After deliberating for 10.5 hours, a jury found former Minneapolis police officer Derek Chauvin guilty on all three charges—second- and third-degree murder and second-degree manslaughter—in the death of George Floyd during an arrest last Memorial Day.
Video footage, in which Chauvin was seen kneeling on Floyd’s neck for more than nine minutes while Floyd repeatedly said he couldn’t breathe, sparked global outcry and widespread demonstrations against police brutality and racial injustice.
Immediately after yesterday’s verdict was read, Chauvin’s bail was revoked and he was remanded into custody. Chauvin is set to be sentenced in eight weeks and could face up to 40 years in prison, although sentencing guidelines for first-time offenders suggest he will receive a lesser sentence.
“George Floyd died because Derek Chauvin kneeled on his neck and stopped him from breathing for more than nine minutes. There is no question in my mind that the jury reached the right verdict,” said South Carolina Sen. Tim Scott. “While this outcome should give us renewed confidence in the integrity of our justice system, we know there is more work to be done to ensure the bad apples do not define all officers—the vast majority of whom put on the uniform each day with integrity and servant hearts. We must all come together to help repair the tenuous relationship between law enforcement and Black and minority Americans.
“To deny the progress we’ve made is just as damaging as not making progress at all,” Scott continued. “I urge people across this nation to peacefully make their voices heard and engage in conversations that will continue to move us toward a more just America. I believe in the goodness of our country; we can and will do better.”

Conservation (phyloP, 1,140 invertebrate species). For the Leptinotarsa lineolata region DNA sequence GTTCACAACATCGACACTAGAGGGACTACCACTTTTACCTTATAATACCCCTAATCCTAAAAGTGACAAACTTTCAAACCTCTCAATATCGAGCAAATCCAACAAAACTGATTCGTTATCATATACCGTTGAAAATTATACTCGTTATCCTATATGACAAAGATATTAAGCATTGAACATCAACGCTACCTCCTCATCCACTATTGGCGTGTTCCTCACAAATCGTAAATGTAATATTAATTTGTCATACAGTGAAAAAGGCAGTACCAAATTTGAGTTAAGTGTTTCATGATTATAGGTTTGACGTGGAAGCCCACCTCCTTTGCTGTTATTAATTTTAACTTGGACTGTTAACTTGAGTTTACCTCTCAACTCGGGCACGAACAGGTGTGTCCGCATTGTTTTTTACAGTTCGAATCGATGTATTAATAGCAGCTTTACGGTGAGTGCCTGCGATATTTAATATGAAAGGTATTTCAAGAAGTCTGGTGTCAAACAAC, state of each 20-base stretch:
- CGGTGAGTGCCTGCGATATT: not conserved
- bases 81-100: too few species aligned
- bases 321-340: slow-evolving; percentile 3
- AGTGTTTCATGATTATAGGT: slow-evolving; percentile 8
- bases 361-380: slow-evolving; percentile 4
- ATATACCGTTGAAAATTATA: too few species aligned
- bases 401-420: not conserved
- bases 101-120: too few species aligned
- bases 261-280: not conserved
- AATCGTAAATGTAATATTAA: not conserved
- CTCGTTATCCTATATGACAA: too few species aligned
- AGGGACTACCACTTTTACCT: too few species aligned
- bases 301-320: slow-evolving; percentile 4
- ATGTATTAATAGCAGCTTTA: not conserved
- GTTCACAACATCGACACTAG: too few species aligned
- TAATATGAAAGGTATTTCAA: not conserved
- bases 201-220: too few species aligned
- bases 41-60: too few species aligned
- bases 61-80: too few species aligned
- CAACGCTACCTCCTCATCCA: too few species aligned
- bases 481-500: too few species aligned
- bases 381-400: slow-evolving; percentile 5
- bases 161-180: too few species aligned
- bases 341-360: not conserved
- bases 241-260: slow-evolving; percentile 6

In an interview with Boston.com before Chauvin’s conviction, former NFL tight end Benjamin Watson admitted that he found it hard to watch the trial in its entirety.
“I had to guard my eyes and my heart in how much I watched the trial, how much I relived it,” he said. “The trauma is something that gets underplayed so many times when you see things over and over again and you can relate to it.”
But hope hasn’t disappeared, Watson encouraged.
“If anything,” he said, “when we look at the last year, we can say that there is hope for America because of her willingness to make things right that have been wrong.”
Franklin Graham shared on Facebook his hope for a better America moving forward:
“My prayer is that our country will come together. I hope Christians will set the example and lead the way. Jesus told His disciples, ‘This is my commandment, that you love one another as I have loved you’ (John 15:12, ESV). George Floyd’s life mattered—every life matters to God.”
Above: Billy Graham Rapid Response Team chaplains Robert and Frieda Roulds pray with a man on Apr. 16—four days before Derek Chauvin’s conviction—at a makeshift memorial set up for Daunte Wright in Brooklyn Center, Minnesota.
Photo: Todd Sumlin/©2021 BGEA